You can also decline access by completing the form below. Please note that for obvious reasons, we will not use the contact details you supply to get in touch with you or to confirm your decision.
And don't worry, if you ever change your mind, or your circumstances change, and you then decide you want access, simply apply for an online account (go to scenario 3 below).
For example, you don't have an online account at all, but would like to have records access
Apply for online access in the usual manner. Please follow the directions at our online service page to register for an online account.
We will review your application and following satisfactory review, we will add a code to your notes to allow records access .
Given this issue is now very topical, we anticipate increased interest in online access, and as each application and medical record must be reviewed before access is granted, please be aware that due to demand, there may be a significant delay in the processing of your application. Applications will be reviewed in order, therefore please be patient.
For example, you already have an online account but only use it for repeat prescriptions, but would like to have access to records as well
Please let us know, we will review your record and following satisfactory review, we will add a code to your notes to allow records access .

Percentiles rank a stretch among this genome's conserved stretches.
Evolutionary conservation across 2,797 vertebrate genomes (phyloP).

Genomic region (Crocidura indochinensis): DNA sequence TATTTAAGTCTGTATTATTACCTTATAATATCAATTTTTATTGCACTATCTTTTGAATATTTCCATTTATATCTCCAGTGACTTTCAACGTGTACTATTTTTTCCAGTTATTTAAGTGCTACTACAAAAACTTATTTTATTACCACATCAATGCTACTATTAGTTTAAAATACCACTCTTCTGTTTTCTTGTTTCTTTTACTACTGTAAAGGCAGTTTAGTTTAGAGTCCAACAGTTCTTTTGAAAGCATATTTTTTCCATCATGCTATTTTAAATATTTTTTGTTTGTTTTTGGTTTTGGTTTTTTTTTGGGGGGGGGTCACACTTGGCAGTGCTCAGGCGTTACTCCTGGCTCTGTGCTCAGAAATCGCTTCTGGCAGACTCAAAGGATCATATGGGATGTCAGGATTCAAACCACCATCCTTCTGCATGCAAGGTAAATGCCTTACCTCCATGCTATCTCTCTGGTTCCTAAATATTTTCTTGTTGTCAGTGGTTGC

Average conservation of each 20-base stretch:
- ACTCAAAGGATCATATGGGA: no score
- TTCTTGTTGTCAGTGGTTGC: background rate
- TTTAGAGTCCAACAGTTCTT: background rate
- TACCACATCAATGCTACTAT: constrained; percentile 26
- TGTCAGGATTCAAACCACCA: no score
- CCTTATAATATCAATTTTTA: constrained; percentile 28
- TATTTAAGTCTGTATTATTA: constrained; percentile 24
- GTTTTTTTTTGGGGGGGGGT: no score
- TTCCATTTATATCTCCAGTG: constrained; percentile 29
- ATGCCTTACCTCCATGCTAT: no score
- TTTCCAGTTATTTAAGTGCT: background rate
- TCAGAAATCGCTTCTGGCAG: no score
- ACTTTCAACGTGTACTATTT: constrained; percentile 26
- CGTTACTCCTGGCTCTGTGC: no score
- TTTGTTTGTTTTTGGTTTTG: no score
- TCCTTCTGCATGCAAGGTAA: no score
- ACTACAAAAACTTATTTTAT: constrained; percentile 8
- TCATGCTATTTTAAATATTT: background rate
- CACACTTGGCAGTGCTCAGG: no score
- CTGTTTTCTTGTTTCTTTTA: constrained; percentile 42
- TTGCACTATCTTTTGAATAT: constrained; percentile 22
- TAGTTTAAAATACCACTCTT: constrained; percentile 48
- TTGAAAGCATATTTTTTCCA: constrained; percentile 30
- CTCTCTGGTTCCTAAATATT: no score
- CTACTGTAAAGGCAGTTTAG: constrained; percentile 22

For example, you already have an online account but only use it for repeat prescriptions and are quite happy to stick with this with no additional access
You don't need to do anything as we will have already prevented access to records. If you change your mind and want records access, go to scenario 4 above.
For example, you already have online access, including to records, and are happy for things to stay as they are.
As indicated above, for this group, we weren't going to do anything anyway. And you don't need to do anything. You will have access. Simply sign up and self-certify via the NHS App.
For example, you may or may not already have an online account, but ultimately you're not concerned about where your data goes
Please let us know and we will add a code to your notes to allow records access .
Not surprisingly, for what is ultimately a political issue and not a clinical/medical issue, there is the usual promotional material, but there is actually little or no specific patient-facing or patient-facting material out there for people that would genuinely help them to gain an understanding of the issues and risks around this situation.
This is why we have made this more detailed information page to let you know some of the background to what is happening with your medical records.
The following resources come from NHS Digital itself, the government body responsible for digital technology, data and health service delivery in the NHS:
© Dr Michael Wong 2022